Background: Schizophrenia is associated with immune system dysfunction, including aberrant cytokine levels. We performed a meta-analysis of these associations, considering effects of clinical status and antipsychotic treatment following an acute illness exacerbation. Methods: We identified articles by searching PubMed, PsychInfo, and Institute for Scientific Information and the reference lists of identified studies. Results: Forty studies met the inclusion criteria. Effect sizes were similar for studies of acutely relapsed inpatients (AR) and first-episode psychosis (FEP). Interleukin (IL)-1β, IL-6, and transforming growth factor-β (TGF-β) appeared to be state markers, as they were increased in AR and FEP (p <.001 for each) and normalized with antipsychotic treatment (p <.001, p =.008, and p =.005, respectively). In contrast, IL-12, interferon-γ (IFN-γ), tumor necrosis factor-α (TNF-α), and soluble IL-2 receptor (sIL-2R) appeared to be trait markers, as levels remained elevated in acute exacerbations and following antipsychotic treatment. There was no difference in IL-6 levels between stable medicated outpatients and control subjects (p =.69). In the cerebrospinal fluid, IL-1β was significantly decreased in schizophrenia versus controls (p =.01). Conclusions: Similar effect sizes in AR and FEP suggest that the association between cytokine abnormalities and acute exacerbations of schizophrenia is independent of antipsychotic medications. While some cytokines (IL-1β, IL-6, and TGF-β) may be state markers for acute exacerbations, others (IL-12, IFN-γ, TNF-α, and sIL-2R) may be trait markers. Although these results could provide the basis for future hypothesis testing, most studies did not control for potential confounding factors such as body mass index and smoking.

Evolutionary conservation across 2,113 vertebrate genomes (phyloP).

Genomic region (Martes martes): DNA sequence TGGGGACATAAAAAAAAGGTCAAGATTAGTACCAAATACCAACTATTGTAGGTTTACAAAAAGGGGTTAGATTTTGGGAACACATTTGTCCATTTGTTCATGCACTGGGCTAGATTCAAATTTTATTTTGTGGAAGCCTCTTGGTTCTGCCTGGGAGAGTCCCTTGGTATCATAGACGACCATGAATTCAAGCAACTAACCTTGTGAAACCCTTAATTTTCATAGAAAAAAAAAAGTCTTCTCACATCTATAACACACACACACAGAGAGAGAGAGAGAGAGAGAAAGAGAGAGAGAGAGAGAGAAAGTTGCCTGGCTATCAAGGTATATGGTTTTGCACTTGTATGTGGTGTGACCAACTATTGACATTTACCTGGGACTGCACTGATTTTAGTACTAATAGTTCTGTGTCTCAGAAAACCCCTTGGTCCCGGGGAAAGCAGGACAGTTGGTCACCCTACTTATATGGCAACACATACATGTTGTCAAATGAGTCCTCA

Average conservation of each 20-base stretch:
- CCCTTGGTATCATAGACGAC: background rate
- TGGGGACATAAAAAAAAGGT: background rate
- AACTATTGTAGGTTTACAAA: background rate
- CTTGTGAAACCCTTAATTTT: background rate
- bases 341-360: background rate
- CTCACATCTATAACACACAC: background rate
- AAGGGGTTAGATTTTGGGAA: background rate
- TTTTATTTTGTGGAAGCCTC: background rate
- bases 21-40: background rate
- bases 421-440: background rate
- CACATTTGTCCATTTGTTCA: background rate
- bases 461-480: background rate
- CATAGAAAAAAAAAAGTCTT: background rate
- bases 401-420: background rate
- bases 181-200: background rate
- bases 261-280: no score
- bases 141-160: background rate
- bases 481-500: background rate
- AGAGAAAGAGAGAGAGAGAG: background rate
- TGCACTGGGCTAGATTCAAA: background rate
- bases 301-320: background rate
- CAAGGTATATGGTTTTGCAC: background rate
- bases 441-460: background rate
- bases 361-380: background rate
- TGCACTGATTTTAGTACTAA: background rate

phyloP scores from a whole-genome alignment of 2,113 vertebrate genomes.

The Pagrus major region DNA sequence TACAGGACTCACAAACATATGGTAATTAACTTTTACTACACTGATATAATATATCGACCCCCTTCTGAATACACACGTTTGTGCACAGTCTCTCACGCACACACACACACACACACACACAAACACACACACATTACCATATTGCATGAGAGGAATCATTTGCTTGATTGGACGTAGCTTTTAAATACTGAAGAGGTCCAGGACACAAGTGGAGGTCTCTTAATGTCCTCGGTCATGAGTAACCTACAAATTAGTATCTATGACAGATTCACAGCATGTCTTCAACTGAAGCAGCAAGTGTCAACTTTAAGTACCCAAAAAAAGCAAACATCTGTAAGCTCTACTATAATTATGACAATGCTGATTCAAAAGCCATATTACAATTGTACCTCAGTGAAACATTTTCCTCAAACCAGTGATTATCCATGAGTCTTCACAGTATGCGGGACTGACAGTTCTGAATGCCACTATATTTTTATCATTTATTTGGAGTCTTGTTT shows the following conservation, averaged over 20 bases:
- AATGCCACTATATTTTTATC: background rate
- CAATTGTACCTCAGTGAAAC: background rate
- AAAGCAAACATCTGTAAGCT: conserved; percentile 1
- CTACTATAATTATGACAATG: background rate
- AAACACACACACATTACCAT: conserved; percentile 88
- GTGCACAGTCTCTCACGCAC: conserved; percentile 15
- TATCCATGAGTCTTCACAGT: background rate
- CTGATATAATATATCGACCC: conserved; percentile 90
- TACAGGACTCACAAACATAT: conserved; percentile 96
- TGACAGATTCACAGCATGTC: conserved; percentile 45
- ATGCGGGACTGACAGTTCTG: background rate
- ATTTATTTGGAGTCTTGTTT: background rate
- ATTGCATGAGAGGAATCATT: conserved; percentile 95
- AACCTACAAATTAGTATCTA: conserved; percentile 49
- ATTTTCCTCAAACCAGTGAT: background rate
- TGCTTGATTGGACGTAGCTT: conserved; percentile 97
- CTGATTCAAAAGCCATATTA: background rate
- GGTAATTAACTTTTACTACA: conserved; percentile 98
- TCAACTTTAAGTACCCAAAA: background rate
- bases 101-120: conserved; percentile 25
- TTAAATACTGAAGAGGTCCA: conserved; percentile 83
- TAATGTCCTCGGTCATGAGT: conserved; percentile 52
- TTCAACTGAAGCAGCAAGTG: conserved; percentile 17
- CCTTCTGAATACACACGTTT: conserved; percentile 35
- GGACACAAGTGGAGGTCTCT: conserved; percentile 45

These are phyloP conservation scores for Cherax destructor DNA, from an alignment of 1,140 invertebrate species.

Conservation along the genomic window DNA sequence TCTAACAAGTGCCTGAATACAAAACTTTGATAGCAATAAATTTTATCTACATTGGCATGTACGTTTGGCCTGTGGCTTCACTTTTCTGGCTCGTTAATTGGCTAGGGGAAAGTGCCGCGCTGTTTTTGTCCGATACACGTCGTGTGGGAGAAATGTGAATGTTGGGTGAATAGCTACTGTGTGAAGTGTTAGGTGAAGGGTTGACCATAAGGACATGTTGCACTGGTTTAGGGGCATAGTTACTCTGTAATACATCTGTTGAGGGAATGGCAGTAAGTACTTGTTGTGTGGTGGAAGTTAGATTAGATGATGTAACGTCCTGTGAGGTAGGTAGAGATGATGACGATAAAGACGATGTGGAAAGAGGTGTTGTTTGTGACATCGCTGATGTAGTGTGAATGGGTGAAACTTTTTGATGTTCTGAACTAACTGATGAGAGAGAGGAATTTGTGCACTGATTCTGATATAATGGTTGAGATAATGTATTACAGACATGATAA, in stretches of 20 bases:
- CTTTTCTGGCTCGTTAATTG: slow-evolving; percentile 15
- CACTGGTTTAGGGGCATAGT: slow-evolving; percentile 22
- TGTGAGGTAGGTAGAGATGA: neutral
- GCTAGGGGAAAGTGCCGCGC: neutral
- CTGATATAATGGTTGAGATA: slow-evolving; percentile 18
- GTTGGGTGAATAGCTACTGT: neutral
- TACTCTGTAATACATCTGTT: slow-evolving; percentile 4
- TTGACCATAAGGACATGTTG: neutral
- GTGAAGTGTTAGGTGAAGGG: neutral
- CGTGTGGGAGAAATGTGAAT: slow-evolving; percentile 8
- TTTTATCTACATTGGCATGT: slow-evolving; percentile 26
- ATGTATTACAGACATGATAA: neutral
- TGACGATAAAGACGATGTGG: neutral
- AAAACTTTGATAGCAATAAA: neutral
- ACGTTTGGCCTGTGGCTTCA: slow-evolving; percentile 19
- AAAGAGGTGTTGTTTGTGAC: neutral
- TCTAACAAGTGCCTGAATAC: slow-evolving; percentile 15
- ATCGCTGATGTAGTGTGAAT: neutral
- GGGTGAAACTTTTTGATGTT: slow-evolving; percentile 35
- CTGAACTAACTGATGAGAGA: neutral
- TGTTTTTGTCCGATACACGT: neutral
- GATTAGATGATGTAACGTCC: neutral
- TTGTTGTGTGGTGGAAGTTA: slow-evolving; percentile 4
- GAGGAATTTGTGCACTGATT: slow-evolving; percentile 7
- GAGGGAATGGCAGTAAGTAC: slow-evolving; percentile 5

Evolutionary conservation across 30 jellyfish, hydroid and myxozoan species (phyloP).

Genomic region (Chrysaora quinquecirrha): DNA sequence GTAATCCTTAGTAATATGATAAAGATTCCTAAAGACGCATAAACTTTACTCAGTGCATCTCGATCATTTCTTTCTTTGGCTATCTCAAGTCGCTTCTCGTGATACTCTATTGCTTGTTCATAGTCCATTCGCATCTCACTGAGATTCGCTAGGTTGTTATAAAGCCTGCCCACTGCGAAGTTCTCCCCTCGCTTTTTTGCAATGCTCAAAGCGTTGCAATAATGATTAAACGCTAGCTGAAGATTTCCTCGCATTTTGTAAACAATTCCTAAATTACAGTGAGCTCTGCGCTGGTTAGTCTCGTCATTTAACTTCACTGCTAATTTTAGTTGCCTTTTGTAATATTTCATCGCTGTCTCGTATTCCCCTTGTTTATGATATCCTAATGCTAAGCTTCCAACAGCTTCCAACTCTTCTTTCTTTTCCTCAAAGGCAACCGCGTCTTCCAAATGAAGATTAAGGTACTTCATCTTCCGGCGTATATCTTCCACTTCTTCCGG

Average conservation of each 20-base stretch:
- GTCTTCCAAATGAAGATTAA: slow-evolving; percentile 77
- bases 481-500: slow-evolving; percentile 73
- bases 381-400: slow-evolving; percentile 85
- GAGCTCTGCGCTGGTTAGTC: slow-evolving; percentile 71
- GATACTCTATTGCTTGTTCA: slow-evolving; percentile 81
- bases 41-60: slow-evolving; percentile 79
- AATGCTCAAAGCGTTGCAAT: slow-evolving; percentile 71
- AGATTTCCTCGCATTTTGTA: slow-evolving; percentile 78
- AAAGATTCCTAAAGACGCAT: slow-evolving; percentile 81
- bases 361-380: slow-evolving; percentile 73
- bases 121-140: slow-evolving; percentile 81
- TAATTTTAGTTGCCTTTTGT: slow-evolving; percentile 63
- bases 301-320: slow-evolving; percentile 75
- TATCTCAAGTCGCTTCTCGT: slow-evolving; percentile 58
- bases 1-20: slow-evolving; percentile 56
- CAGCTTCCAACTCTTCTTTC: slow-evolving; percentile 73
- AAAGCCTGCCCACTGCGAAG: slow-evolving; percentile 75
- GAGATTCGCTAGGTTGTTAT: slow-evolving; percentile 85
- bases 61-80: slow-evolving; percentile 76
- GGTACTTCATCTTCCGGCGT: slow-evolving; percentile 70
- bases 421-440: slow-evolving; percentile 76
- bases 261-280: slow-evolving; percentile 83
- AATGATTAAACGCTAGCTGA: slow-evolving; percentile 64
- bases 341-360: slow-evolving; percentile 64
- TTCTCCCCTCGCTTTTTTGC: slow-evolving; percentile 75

|Translated title of the contribution||Meta-analysis of cytokine alterations in schizophrenia: Clinical status and antipsychotic effects|
|Number of pages||10|
|State||Published - Oct 1 2011|
- First-episode psychosis
ASJC Scopus subject areas
- Psychiatry and Mental health